Manuel Lisa on the Missouri River Cover

Manuel Lisa on the Missouri River sample pages:

Joe LaBarge, Missouri River Boy

Subtitle: Pioneer Traders, Part Four

Author: A Royal Fireworks Press Publication; Tice, Christopher (Illustrator and Narrator)

Subjects: Dyslexia-Friendly Books; Early America

Age: 8, 9, 10, 11, 12, 13

Grade: 3, 4, 5, 6, 7, 8

Pages: 22

ISBN: 978-0-88092-783-3

Order code: 7833

Price: $15.00
Website price: $8.00

Class sets: 10 or more: $6.00 each.
Order code: 7833S

Joe LaBarge, Missouri River Boy Cover

Young Joseph LaBarge dreamed of being a trapper, so when he was hired by the American Fur Company, he was excited by the opportunities that awaited. But the manager at his post on the Missouri River in Nebraska kept Joe busy doing menial jobs, and Joe was frustrated that his dream lay just out of reach for so long. Joe didn't know it then, but the wild Missouri River would change that dream—but not before it tried to take his life.

Young Joseph LaBarge dreamed of being a trapper, so when he was hired by the American Fur Company, he was excited by the opportunities that awaited. But the manager at his post on the Missouri River in Nebraska kept Joe busy doing menial jobs, and Joe was frustrated that his dream lay just out of reach for so long. Joe didn't know it then, but the wild Missouri River would change that dream—but not before it tried to take his life.

Joe LaBarge, Missouri River Boy Cover

Joe LaBarge, Missouri River Boy sample pages:

The Bent Brothers on the Santa Fe Trail

Subtitle: Pioneer Traders, Part Five

Author: A Royal Fireworks Press Publication; Tice, Christopher (Illustrator and Narrator)

Subjects: Dyslexia-Friendly Books; Early America

Age: 8, 9, 10, 11, 12, 13

Grade: 3, 4, 5, 6, 7, 8

Pages: 50

ISBN: 978-0-88092-784-0

Order code: 7840

Price: $17.00
Website price: $10.00

Class sets: 10 or more: $7.00 each.
Order code: 7840S

The Bent Brothers on the Santa Fe Trail Cover

Charles and William Bent worked as traders in the great wilderness of the northern American West, but bad luck forced them to change their plans. The Santa Fe Trail was still relatively new when the brothers decided to follow it to Santa Fe to trade with the locals there, but it was a risky endeavor. Comanches were attacking travelers, and the two men were putting their lives and those of their men in peril. But Charles Bent had his mind set: he would brave the dangers on the road to success.

Charles and William Bent worked as traders in the great wilderness of the northern American West, but bad luck forced them to change their plans. The Santa Fe Trail was still relatively new when the brothers decided to follow it to Santa Fe to trade with the locals there, but it was a risky endeavor. Comanches were attacking travelers, and the two men were putting their lives and those of their men in peril. But Charles Bent had his mind set: he would brave the dangers on the road to success.

The Bent Brothers on the Santa Fe Trail Cover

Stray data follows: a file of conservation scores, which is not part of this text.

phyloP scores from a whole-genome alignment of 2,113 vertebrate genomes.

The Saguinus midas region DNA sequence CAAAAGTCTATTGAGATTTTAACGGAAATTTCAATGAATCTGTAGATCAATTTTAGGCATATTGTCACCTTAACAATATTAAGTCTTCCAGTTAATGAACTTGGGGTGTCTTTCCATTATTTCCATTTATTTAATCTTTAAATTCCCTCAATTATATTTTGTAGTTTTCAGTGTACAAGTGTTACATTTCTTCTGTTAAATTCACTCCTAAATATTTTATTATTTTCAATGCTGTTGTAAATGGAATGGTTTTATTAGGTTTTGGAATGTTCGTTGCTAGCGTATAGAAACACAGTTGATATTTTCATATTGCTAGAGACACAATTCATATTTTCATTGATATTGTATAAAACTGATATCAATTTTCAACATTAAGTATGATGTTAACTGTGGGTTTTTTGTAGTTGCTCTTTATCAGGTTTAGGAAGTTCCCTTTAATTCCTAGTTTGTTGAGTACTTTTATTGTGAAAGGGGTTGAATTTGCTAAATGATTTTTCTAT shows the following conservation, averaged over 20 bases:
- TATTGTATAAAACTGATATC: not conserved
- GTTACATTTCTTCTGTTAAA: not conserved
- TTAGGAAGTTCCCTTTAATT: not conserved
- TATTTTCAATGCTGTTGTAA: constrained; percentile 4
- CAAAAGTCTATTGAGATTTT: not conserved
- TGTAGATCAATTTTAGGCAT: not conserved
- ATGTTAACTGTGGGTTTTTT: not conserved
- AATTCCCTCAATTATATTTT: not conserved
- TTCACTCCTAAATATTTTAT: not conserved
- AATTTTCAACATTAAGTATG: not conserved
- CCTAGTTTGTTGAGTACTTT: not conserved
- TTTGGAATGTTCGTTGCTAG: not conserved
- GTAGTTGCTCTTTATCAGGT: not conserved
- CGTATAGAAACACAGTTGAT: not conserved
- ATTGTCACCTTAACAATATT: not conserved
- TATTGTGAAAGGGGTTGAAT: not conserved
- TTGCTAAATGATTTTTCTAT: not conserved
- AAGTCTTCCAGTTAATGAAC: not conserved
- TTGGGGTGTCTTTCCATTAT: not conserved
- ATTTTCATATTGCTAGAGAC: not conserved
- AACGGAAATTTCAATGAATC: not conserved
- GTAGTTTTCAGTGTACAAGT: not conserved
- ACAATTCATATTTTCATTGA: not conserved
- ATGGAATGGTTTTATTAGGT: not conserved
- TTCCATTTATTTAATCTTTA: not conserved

The Bent Brothers on the Santa Fe Trail sample pages:

Abe Lincoln, Trader

Subtitle: Pioneer Traders, Part Six

Author: A Royal Fireworks Press Publication; Tice, Christopher (Illustrator and Narrator)

Subjects: Dyslexia-Friendly Books; Early America

Age: 8, 9, 10, 11, 12, 13

Grade: 3, 4, 5, 6, 7, 8

Pages: 46

ISBN: 978-0-89824-784-8

Order code: 7848

Price: $17.00
Website price: $10.00

Class sets: 10 or more: $7.00 each.
Order code: 7848S

Abe Lincoln, Trader Cover

Abraham Lincoln is one of America's most well-known presidents, but few people know much about his life before the presidency. One of Abe's first career goals was to become a trader, and his intelligent and sensible nature led to success in that work. He gained valuable experience meeting and dealing with people, but he also learned enough about the country to see that his talents were best applied elsewhere.

Abraham Lincoln is one of America's most well-known presidents, but few people know much about his life before the presidency. One of Abe's first career goals was to become a trader, and his intelligent and sensible nature led to success in that work. He gained valuable experience meeting and dealing with people, but he also learned enough about the country to see that his talents were best applied elsewhere.

Abe Lincoln, Trader Cover

Abe Lincoln, Trader sample pages:

Pioneer Traders Dyslexia Series Set

Author: A Royal Fireworks Press Publication; Tice, Christopher (Illustrator and Narrator)

Subjects: Dyslexia-Friendly Books; Early America

Age: 8, 9, 10, 11, 12, 13

Grade: 3, 4, 5, 6, 7, 8

Order code: 7824SET

Price: $75.00
Website price: $45.00

Pioneer Traders Dyslexia Series Set Cover

This set includes all six books in the series: George Croghan, Fur Trader; Trader Kinzie and the Battle of Fort Dearborn; Manuel Lisa on the Missouri River; Joe LaBarge, Missouri River Boy; The Bent Brothers on the Santa Fe Trail; and Abe Lincoln, Trader, all offered together at a reduced price.

This set includes all six books in the series: George Croghan, Fur Trader; Trader Kinzie and the Battle of Fort Dearborn; Manuel Lisa on the Missouri River; Joe LaBarge, Missouri River Boy; The Bent Brothers on the Santa Fe Trail; and Abe Lincoln, Trader, all offered together at a reduced price.

Pioneer Traders Dyslexia Series Set Cover